13 3 mins 15 yrs

Im not sure what to make of this in all honesty. Pub Philosopher suggests that the following was inevitable. I wonder if this isnt simply more media hyped issues presented as race crises to provoke heated controversy all round. The Science Museum has cancelled Friday’s talk by Dr James Watson, the scientist who, together with Francis Crick, discovered the DNA double helix. The museum banned him because of his comments in this interview with the Sunday Times.

He says that he is “inherently gloomy about the prospect of Africa” because “all our social policies are based on the fact that their intelligence is the same as ours – whereas all the testing says not really”, and I know that this “hot potato” is going to be difficult to address. His hope is that everyone is equal, but he counters that “people who have to deal with black employees find this not true”. He says that you should not discriminate on the basis of colour, because “there are many people of colour who are very talented, but don’t promote them when they haven’t succeeded at the lower level”. He writes that “there is no firm reason to anticipate that the intellectual capacities of peoples geographically separated in their evolution should prove to have evolved identically. Our wanting to reserve equal powers of reason as some universal heritage of humanity will not be enough to make it so”.

He goes on: The Equality and Human Rights Commission says that it is considering Dr Watson’s remarks, presumably to see if it can get him under any of the UK’s race-hate laws, and the 1990 Trust is demanding that he apologise to “Africa and all people of African origin”.

He also points out that every time a scientist advances such a hypothesis he is silenced 

Do you agree with Susan Greenfield who commented

Nothing should stop you ascertaining the scientific truth; science must be free of concerns about gender and race.

Click to rate this post!
[Total: 0 Average: 0]

13 thoughts on “race row

  1. Science should certainly be free of considerations of such things as gender and race. The trouble with race, however, is that it has insufficient scientific basis.

    In this case the bigger problem is that we don’t have a good way to accurately measure intelligence. Those who study it don’t all agree on what it is, and IQ tests that are supposed to measure it mostly measure what somebody has learned, not his or her ability. There’s also plenty of evidence that IQ tests aren’t measuring the same things in different cultures. Yes, research with these tests shows differences based on race. But it’s not at all clear that the tests are accurately measuring intelligence.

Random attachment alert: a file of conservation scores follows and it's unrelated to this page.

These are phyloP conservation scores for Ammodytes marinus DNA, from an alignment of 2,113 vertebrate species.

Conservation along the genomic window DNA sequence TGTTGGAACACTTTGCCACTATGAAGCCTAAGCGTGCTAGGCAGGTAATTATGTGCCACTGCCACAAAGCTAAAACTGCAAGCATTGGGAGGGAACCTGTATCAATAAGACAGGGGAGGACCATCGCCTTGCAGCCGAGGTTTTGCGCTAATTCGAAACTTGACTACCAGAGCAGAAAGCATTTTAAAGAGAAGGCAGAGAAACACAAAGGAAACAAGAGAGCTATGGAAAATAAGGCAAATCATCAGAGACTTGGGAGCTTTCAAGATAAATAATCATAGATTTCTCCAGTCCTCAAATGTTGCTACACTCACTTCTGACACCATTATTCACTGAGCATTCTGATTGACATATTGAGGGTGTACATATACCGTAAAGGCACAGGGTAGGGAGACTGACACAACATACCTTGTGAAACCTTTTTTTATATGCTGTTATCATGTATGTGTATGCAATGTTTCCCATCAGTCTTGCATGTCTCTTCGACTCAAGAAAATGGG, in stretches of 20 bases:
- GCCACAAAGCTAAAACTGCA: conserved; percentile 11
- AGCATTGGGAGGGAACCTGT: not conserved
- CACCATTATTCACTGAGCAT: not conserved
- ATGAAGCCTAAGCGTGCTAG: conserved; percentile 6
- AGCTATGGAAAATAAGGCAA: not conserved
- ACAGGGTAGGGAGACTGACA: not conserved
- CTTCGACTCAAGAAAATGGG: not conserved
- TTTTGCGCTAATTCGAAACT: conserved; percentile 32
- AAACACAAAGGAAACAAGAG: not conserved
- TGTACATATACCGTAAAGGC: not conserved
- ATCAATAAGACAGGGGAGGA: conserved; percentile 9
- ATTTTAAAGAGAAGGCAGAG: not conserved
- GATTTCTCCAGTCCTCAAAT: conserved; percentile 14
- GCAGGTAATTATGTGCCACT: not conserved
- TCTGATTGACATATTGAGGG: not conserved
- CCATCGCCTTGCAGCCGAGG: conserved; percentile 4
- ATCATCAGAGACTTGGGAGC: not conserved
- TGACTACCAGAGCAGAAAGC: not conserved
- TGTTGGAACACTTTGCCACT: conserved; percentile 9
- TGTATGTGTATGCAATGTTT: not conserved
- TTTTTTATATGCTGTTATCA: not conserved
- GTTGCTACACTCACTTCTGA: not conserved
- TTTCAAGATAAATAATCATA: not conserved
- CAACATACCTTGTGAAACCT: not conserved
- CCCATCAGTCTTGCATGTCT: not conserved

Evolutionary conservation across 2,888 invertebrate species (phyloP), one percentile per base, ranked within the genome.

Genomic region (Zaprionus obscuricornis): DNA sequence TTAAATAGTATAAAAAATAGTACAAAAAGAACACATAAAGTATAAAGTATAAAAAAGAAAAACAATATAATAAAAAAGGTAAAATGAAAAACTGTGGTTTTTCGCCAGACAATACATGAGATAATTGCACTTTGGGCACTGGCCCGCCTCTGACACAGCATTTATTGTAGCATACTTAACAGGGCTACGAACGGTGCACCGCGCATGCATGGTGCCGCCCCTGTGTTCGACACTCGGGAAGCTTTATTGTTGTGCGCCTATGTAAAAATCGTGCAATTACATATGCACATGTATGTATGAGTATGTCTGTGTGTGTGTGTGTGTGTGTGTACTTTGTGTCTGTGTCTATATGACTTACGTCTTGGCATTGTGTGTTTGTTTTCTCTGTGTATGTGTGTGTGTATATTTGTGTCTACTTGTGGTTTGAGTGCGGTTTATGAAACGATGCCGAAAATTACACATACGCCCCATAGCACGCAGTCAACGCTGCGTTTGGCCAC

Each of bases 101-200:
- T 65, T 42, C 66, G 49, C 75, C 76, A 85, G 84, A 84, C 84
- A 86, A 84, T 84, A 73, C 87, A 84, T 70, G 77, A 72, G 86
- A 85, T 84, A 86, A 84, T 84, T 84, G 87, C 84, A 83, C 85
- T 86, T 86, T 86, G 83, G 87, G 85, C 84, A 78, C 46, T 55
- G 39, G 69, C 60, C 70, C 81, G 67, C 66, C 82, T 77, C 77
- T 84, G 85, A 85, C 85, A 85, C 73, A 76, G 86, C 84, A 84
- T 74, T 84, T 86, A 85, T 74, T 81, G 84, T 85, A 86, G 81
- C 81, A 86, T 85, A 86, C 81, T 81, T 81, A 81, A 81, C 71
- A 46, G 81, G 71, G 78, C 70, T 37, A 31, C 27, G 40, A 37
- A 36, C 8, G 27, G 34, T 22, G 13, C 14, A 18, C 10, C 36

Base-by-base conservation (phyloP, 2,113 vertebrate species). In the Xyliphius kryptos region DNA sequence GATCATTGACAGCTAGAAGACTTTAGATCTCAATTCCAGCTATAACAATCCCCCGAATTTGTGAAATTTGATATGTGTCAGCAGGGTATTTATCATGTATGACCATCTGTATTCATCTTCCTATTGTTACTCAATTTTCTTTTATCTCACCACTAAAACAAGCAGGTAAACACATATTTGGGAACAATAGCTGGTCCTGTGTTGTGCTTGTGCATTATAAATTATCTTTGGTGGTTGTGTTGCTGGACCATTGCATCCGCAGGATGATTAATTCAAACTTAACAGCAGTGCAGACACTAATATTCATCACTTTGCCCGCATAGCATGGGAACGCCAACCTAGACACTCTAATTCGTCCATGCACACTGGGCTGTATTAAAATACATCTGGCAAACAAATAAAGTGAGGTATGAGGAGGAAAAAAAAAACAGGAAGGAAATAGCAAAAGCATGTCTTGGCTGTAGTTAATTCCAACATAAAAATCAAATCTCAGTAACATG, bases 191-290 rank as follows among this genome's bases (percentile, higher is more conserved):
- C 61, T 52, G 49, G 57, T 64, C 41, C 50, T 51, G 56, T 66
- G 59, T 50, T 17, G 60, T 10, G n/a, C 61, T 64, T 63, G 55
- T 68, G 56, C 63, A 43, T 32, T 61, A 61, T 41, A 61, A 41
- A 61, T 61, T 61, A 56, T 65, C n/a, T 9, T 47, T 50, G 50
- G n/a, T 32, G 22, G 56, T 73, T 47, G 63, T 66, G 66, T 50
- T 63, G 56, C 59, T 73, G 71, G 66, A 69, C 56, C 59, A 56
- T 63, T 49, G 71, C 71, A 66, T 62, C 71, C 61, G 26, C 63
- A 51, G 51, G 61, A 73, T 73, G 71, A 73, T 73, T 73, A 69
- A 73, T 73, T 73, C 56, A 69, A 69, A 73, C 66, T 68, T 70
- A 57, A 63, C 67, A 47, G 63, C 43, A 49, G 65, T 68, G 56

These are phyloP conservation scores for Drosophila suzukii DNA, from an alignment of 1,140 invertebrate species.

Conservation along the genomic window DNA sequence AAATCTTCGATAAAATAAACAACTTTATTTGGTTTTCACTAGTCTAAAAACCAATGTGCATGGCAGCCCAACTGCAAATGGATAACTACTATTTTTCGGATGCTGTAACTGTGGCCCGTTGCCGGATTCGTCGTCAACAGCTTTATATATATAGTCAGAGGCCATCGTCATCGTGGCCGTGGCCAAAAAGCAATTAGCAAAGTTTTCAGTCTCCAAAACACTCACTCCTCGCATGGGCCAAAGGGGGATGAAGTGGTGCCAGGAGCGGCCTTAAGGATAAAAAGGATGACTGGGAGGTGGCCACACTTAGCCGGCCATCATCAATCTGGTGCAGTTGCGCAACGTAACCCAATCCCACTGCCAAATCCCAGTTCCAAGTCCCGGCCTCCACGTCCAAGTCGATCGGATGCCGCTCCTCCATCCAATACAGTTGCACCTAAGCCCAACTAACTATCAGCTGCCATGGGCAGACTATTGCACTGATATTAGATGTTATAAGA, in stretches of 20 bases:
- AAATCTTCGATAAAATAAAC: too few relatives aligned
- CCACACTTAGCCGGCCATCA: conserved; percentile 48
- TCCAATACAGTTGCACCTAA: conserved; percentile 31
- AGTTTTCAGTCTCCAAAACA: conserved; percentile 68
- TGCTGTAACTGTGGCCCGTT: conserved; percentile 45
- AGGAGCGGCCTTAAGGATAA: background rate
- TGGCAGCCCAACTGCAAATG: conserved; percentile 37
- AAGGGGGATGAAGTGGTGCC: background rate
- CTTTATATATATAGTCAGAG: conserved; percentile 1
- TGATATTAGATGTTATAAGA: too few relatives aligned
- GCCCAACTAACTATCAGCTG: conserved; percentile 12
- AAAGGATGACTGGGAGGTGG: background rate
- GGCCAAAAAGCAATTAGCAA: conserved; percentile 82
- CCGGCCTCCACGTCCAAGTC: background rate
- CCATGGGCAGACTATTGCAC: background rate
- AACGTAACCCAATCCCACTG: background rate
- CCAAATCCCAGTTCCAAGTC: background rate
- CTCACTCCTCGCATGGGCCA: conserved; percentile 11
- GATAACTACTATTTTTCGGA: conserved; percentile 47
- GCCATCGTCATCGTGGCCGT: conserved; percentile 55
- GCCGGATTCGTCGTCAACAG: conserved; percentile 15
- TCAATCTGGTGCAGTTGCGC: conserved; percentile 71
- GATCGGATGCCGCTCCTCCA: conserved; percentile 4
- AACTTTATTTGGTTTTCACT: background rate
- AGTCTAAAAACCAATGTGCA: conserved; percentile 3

Scientists shouldn’t be silenced (if they have been) for trying to look at such things, but they should certainly be challenged for unscientific aspects of their work.

  2. IQ tests don’t measure nothing: they measure something and that something relates very closely to the ability to understand technical concepts which are found in the world of industry. The performance of racial groups differs markedly with orientals coming out ahead of whites, and blacks some way behind.
    One may reasonably compare sub-Saharan Africa with Japan/Korea and of course, Taiwan (as an indicator of where China is heading) because the performance of a country or region is dependent on the people who are in it.
    And then one may compare the performance of racial groups within one country, say the US. 

  3. Indeed Colm, and it allows me a look at how well the Japanese are using technology given that they, as a population group, average 107 IQ as opposed to whitey’s 100.

  4. Allan

    That’s a disgracefull racist slur against us whiteys. I think you ought to ‘nip’ that argument in the bud right now !

  5. The threats of legal action against James Watson are disgraceful although the Science Museum is free to invite and disinvite whom they please.

    Personally I thought the way he expressed himself in a mainstream publication was foolishly blunt, but there are legitimate researchers who believe that the observed differences in IQ results for different groups of people have a genetic origin. That doesn’t mean that they’re right, my own view is closer to the environmental explanation, but it must be legitimate to look into it.

    There was a good article on the subject by Thomas Sowell last week:

Comments are closed.